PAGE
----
Subnational governments, working with non-governmental advocates, drove climate action during the Trump administration while rebuffing federal rollbacks. Under the Biden administration, focus may initially shift towards the federal government, but the subnational network is critical to continued progress on climate change. I use the term “networked federalism” to describe how a horizontal, interconnected, and polycentric collection of states, local governments, Tribes, and advocates provides the resilient frame needed to buttress national action. Indeed, this structure mirrors the successful structure of the Paris Agreement —in which international action depends on subsidiary national contributions. A networked, federalist system of subnational climate action will be critical to continuing success, and should be nurtured and expanded. In this article, I discuss barriers to federal climate action under the Biden administration, trace the important role of subnationals in the climate movement, and lay out a policy agenda for strengthening subnational networks over the next four years.
“The loftiest of purported motivations do not excuse anti-competitive collusion among rivals. That’s long-standing antitrust law.” So begins a USA Today opinion piece by Makan Delrahim, Assistant Attorney General and head of the Antitrust Division. Delrahim was defending a Department of Justice (DOJ) investigation into four major automakers who had recently announced they would continue to meet California’s fuel efficiency standards even as the Trump Administration moved to roll back higher efficiency standards at the federal level. The agreement between the automakers will likely lead to higher prices for consumers, which—regardless of other positive benefits—could be illegal under antitrust law. But should it be?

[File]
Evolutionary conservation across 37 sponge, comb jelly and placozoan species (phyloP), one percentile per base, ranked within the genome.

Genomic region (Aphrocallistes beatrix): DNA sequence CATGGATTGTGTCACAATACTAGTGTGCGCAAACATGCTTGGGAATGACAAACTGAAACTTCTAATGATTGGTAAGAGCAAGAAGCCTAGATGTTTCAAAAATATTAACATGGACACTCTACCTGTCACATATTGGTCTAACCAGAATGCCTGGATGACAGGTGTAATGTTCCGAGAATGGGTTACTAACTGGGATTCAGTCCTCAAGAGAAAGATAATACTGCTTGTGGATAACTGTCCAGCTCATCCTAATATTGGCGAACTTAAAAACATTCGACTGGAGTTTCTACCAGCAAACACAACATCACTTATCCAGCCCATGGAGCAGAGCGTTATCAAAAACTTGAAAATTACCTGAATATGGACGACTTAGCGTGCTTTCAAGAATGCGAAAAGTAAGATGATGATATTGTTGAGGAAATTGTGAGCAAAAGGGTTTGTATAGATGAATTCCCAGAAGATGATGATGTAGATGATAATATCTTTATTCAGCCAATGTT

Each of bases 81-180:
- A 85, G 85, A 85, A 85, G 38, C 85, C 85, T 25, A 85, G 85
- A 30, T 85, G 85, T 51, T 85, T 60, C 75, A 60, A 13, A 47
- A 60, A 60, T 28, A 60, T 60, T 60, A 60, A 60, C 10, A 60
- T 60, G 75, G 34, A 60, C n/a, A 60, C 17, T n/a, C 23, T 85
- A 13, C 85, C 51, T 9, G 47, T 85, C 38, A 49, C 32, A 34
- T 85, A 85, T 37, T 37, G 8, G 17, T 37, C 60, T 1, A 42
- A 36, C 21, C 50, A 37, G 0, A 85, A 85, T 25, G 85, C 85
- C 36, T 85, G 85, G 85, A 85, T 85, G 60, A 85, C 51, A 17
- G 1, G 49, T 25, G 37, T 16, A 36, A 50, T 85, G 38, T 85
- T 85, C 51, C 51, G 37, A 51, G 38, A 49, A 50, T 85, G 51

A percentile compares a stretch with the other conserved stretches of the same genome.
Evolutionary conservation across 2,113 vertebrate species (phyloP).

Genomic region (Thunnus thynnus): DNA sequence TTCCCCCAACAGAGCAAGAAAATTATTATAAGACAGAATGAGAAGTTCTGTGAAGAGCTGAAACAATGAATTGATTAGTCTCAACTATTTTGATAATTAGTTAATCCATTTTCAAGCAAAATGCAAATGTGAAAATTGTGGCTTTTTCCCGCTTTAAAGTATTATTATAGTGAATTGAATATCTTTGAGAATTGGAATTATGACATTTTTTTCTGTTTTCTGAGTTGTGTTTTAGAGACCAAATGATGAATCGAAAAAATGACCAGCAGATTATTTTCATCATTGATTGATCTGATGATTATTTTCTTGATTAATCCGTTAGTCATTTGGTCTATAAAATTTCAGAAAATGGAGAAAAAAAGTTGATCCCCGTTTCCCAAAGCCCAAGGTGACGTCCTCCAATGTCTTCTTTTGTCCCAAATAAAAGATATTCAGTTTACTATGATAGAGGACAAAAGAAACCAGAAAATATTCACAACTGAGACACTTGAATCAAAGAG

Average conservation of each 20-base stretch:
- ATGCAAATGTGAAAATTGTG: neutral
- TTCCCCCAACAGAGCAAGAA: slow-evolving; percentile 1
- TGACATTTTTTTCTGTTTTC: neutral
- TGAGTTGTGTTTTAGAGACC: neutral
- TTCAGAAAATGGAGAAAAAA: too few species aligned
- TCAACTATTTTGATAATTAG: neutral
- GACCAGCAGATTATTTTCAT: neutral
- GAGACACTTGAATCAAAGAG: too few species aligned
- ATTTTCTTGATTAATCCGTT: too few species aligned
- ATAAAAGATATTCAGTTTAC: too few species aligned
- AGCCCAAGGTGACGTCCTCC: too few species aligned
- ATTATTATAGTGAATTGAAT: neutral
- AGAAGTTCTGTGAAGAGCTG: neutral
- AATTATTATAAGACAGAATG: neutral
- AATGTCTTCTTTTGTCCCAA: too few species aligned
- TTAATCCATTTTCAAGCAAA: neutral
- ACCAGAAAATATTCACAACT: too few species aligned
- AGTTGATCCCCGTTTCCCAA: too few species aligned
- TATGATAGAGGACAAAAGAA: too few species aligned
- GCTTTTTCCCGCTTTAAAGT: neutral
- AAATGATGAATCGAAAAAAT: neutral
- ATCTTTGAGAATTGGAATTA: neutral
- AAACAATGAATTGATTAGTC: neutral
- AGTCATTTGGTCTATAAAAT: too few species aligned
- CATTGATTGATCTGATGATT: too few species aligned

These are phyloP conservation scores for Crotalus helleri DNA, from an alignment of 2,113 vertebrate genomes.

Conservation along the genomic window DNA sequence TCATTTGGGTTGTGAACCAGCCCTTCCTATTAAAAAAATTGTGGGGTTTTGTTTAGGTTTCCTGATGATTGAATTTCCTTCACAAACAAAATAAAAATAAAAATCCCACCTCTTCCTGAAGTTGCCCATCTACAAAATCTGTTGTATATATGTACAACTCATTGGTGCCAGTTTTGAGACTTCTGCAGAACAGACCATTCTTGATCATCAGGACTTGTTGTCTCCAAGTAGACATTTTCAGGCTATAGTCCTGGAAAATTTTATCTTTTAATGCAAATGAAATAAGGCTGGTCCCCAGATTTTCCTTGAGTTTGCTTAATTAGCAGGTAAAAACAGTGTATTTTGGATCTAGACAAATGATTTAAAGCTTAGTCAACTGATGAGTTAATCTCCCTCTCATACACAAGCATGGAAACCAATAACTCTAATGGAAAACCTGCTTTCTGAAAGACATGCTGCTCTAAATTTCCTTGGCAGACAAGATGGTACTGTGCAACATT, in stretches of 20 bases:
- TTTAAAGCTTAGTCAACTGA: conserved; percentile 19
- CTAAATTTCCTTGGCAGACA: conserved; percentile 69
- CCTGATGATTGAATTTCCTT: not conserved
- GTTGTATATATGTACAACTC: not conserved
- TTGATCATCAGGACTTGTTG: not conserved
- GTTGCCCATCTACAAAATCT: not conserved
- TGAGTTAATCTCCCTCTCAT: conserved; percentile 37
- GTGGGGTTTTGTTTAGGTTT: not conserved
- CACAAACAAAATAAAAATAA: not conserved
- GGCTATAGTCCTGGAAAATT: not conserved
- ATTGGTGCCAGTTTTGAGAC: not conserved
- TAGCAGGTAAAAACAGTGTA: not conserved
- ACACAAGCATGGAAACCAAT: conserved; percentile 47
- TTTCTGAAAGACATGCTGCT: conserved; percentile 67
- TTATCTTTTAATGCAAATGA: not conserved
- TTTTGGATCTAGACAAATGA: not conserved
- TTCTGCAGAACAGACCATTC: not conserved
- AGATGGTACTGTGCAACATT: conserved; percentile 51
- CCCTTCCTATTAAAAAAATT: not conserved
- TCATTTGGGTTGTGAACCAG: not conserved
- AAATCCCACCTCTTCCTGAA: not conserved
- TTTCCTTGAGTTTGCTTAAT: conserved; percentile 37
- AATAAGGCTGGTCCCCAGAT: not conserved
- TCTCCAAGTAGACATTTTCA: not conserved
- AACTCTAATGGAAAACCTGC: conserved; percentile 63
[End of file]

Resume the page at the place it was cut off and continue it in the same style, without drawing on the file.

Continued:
Joel B. Eisen* Two pending federal appellate cases involving Illinois and New York laws, Old Mill Creek v. Star and Coalition For Competitive Electricity v. Zibelman respectively, involve the conflict between federal authority over the electric grid and state laws supporting nuclear power plants. The issues are nearly identical in both cases. In Illinois, New
by Sam Kalen & Steven Weissman Many modern energy dialogues gravitate toward a conversation about the present status of the jurisdictional divide between state and federal authority over the regulation of wholesale sales of energy. A March 3, 2017 Bureau of National Affairs (BNA) article began by observing how the utility industry believes the biggest